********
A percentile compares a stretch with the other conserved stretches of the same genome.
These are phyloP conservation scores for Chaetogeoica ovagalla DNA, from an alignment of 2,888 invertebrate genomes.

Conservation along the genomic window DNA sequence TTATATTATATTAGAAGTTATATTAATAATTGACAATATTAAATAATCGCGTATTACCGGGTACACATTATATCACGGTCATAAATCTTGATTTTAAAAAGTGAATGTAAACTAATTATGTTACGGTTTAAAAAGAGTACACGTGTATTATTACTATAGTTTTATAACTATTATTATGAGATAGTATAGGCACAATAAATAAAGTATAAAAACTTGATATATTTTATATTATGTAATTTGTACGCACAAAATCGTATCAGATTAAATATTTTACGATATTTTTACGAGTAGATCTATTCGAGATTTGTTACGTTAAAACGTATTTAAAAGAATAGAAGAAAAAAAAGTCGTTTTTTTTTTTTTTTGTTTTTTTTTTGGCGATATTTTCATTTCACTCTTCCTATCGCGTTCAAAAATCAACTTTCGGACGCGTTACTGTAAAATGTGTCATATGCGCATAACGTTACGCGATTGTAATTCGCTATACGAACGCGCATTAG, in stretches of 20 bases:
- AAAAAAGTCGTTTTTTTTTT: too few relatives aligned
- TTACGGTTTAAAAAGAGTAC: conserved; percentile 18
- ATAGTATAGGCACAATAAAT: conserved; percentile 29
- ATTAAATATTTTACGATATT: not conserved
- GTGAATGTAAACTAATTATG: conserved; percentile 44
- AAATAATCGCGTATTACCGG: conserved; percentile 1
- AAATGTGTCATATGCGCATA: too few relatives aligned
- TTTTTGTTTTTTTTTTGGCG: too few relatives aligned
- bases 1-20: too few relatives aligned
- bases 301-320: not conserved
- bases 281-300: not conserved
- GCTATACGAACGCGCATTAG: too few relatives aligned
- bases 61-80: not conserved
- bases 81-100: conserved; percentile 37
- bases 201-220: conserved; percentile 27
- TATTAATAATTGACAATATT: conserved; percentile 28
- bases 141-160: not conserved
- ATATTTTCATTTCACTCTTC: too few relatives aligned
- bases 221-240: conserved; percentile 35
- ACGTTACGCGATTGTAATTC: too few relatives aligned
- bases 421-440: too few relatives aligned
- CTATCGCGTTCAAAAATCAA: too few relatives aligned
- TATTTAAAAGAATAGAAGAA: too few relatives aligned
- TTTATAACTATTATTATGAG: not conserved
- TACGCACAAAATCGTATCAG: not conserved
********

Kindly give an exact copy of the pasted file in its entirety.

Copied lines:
A percentile compares a stretch with the other conserved stretches of the same genome.
These are phyloP conservation scores for Chaetogeoica ovagalla DNA, from an alignment of 2,888 invertebrate genomes.

Conservation along the genomic window DNA sequence TTATATTATATTAGAAGTTATATTAATAATTGACAATATTAAATAATCGCGTATTACCGGGTACACATTATATCACGGTCATAAATCTTGATTTTAAAAAGTGAATGTAAACTAATTATGTTACGGTTTAAAAAGAGTACACGTGTATTATTACTATAGTTTTATAACTATTATTATGAGATAGTATAGGCACAATAAATAAAGTATAAAAACTTGATATATTTTATATTATGTAATTTGTACGCACAAAATCGTATCAGATTAAATATTTTACGATATTTTTACGAGTAGATCTATTCGAGATTTGTTACGTTAAAACGTATTTAAAAGAATAGAAGAAAAAAAAGTCGTTTTTTTTTTTTTTTGTTTTTTTTTTGGCGATATTTTCATTTCACTCTTCCTATCGCGTTCAAAAATCAACTTTCGGACGCGTTACTGTAAAATGTGTCATATGCGCATAACGTTACGCGATTGTAATTCGCTATACGAACGCGCATTAG, in stretches of 20 bases:
- AAAAAAGTCGTTTTTTTTTT: too few relatives aligned
- TTACGGTTTAAAAAGAGTAC: conserved; percentile 18
- ATAGTATAGGCACAATAAAT: conserved; percentile 29
- ATTAAATATTTTACGATATT: not conserved
- GTGAATGTAAACTAATTATG: conserved; percentile 44
- AAATAATCGCGTATTACCGG: conserved; percentile 1
- AAATGTGTCATATGCGCATA: too few relatives aligned
- TTTTTGTTTTTTTTTTGGCG: too few relatives aligned
- bases 1-20: too few relatives aligned
- bases 301-320: not conserved
- bases 281-300: not conserved
- GCTATACGAACGCGCATTAG: too few relatives aligned
- bases 61-80: not conserved
- bases 81-100: conserved; percentile 37
- bases 201-220: conserved; percentile 27
- TATTAATAATTGACAATATT: conserved; percentile 28
- bases 141-160: not conserved
- ATATTTTCATTTCACTCTTC: too few relatives aligned
- bases 221-240: conserved; percentile 35
- ACGTTACGCGATTGTAATTC: too few relatives aligned
- bases 421-440: too few relatives aligned
- CTATCGCGTTCAAAAATCAA: too few relatives aligned
- TATTTAAAAGAATAGAAGAA: too few relatives aligned
- TTTATAACTATTATTATGAG: not conserved
- TACGCACAAAATCGTATCAG: not conserved